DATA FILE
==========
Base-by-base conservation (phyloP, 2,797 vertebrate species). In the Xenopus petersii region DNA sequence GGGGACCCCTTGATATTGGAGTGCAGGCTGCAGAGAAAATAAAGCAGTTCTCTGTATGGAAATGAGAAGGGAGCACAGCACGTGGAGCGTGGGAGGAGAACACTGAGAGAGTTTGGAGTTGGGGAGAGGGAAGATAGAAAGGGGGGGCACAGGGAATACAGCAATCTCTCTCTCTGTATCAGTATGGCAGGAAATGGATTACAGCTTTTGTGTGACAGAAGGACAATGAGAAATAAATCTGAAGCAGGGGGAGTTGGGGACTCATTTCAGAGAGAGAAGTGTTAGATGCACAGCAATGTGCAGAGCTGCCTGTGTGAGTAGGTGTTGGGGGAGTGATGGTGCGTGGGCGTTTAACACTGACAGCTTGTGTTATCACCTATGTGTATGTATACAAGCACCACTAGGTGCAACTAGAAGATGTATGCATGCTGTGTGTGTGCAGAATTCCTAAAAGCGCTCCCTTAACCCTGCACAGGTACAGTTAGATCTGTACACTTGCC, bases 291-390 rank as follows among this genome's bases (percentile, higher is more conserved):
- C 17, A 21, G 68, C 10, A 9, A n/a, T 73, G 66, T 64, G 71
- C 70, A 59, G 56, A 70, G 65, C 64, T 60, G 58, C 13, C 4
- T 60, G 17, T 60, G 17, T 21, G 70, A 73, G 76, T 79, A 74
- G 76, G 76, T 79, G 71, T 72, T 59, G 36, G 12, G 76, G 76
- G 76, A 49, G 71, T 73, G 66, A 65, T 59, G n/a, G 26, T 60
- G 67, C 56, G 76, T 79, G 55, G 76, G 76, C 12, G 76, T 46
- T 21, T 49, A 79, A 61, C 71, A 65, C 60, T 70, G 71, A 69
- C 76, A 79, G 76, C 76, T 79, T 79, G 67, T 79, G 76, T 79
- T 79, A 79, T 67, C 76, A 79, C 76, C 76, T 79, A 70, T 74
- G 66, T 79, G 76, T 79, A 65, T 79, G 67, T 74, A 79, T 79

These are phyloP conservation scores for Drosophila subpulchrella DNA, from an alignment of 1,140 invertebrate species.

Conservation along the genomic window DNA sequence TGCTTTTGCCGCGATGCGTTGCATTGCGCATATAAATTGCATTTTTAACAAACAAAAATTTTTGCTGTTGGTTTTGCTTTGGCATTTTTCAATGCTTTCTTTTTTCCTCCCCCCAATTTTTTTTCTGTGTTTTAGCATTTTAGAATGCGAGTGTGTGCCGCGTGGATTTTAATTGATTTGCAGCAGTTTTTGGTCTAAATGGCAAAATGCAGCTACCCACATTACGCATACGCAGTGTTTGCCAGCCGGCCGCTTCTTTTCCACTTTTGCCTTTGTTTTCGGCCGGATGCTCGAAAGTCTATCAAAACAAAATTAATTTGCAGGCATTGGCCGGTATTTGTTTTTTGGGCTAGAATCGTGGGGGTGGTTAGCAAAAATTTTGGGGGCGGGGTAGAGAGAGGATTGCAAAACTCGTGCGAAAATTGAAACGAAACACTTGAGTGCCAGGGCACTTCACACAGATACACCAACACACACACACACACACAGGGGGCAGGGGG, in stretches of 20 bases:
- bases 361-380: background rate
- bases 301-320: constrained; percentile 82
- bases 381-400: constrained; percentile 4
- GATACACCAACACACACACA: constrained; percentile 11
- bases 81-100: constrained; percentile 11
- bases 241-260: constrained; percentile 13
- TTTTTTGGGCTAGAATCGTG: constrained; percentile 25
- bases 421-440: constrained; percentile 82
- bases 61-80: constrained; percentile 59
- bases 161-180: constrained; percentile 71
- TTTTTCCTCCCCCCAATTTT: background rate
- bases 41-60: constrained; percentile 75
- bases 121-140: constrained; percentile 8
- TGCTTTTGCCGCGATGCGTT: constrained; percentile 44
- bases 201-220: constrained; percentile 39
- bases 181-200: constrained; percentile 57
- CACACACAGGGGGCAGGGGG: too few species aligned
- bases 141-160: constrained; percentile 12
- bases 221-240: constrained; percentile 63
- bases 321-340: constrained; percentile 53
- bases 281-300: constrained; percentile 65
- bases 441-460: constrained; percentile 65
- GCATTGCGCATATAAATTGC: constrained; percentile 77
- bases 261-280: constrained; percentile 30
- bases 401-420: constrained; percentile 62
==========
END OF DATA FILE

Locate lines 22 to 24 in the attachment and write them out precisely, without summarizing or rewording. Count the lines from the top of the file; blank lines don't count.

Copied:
- bases 61-80: constrained; percentile 59
- bases 161-180: constrained; percentile 71
- TTTTTCCTCCCCCCAATTTT: background rate